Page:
Family of Otto Warmbier seeks $1 billion from North Korea in wrongful death suit

The family of Otto Warmbier on Wednesday said they are suing North Korea to “stand up to evil” in the wrongful death of their son.

Warmbier was held in detention in North Korea for more than a year and died days after returning to the states in June 2017.


The family filed a wrongful death suit against the rogue nation and North Korean leader Kim Jong Un’s regime in April and appeared in court Wednesday for the first hearing.

"I'm going to stand up to evil when I see it. There's nothing more evil than North Korea," Cindy Warmbier, Otto's mother, told the U.S. District Court for the District of Columbia, according to CNN.

The family is suing the North Korean government for more than $1 billion because they want “closure” and to “obtain justice for the severe injuries” they say Otto suffered and the family was forced to endure.

"We are not going to be the victims. I want them to feel victimized," Cindy Warmbier said.

Each of Otto’s immediate family members spoke in court Wednesday, including his two siblings.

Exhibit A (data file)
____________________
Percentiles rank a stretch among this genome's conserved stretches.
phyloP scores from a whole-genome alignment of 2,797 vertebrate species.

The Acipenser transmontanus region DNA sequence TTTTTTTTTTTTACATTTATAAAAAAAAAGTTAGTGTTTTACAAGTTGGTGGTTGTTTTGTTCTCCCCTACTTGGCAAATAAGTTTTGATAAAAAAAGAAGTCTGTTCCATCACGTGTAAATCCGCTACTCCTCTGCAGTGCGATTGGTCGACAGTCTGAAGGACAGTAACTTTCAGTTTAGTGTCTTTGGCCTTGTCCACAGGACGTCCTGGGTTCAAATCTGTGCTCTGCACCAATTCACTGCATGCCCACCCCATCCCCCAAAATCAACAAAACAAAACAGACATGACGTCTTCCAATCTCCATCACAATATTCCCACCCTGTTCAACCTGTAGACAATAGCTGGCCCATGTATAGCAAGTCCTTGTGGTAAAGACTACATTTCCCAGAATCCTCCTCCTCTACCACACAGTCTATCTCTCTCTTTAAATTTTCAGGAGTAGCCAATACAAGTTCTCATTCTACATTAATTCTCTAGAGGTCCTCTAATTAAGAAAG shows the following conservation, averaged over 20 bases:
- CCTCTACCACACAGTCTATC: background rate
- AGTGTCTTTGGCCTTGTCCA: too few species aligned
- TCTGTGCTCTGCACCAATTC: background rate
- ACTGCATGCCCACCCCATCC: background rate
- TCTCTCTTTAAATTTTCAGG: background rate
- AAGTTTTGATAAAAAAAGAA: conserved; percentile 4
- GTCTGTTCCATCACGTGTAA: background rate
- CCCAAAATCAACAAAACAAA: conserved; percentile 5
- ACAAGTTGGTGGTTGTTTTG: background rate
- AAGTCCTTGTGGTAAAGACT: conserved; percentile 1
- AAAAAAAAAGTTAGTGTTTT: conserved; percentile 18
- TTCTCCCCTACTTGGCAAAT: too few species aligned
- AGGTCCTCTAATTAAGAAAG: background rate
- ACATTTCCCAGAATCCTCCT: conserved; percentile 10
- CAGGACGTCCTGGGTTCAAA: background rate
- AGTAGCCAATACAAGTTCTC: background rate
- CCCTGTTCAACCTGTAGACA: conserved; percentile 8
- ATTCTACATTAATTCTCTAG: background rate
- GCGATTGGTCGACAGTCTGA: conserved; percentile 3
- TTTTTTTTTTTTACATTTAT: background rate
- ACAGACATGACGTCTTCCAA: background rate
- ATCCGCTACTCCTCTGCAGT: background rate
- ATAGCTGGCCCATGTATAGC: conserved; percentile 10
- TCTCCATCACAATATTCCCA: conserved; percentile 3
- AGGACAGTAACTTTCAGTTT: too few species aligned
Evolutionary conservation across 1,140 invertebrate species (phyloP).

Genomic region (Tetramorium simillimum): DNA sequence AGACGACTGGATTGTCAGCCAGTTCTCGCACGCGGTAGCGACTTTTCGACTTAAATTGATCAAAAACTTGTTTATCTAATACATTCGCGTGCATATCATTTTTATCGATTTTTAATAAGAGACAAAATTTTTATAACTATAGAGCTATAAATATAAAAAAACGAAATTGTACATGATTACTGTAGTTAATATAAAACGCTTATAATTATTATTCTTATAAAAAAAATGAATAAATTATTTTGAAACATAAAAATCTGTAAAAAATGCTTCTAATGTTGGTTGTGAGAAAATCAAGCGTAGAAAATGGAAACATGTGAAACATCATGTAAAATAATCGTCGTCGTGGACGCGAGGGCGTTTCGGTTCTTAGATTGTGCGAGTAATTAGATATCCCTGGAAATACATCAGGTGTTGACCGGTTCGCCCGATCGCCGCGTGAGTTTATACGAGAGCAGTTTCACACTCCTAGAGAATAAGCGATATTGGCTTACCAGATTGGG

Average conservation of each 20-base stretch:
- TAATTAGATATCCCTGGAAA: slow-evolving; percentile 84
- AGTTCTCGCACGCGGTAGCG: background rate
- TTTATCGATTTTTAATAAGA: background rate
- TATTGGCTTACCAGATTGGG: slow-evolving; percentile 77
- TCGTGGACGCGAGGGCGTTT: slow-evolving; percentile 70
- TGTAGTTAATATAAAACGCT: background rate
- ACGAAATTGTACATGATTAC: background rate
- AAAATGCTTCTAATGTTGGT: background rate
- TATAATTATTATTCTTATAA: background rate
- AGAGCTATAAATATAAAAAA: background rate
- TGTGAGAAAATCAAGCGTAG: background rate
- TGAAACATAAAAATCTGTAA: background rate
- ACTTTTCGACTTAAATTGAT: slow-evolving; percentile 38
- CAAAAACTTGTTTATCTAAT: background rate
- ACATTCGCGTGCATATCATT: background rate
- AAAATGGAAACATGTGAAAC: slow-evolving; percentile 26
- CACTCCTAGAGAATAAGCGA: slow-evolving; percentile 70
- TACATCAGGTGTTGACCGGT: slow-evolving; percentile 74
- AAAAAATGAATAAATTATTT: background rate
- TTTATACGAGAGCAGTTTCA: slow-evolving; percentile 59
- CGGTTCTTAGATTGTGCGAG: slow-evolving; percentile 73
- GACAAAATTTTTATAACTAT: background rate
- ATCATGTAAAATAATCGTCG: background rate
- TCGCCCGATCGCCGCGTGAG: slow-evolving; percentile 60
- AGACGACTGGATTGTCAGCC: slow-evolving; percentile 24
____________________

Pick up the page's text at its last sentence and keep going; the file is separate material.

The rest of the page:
"I want to be here because we need closure," Otto's younger sister, Greta, said at the hearing.

Otto was apprehended in North Korea while touring the country in 2016. North Korean officials claim Otto stole a painting off the wall from the hotel he was staying at while visiting. The Warmbier’s allege Otto was tortured and beaten and held as a prisoner for political purposes.

A coroner ruled that Warmbier, 22, died from a lack of blood and oxygen to his brain due to an unknown injury he sustained more than a year earlier while being held in North Korea.

"We're here because we don't fear North Korea anymore. They're cowards. They've done the worst they could do. This is the work of a coward," Otto’s father Fred Warmbier said.

The Warmbier family is seeking $1.05 billion in punitive damages and $46 million in compensation for the family’s suffering, according to the motion filed in court.

As Americans, the Warmbiers are able to sue another country under the Foreign Sovereign Immunities Act, according to the Cincinnati Enquirer.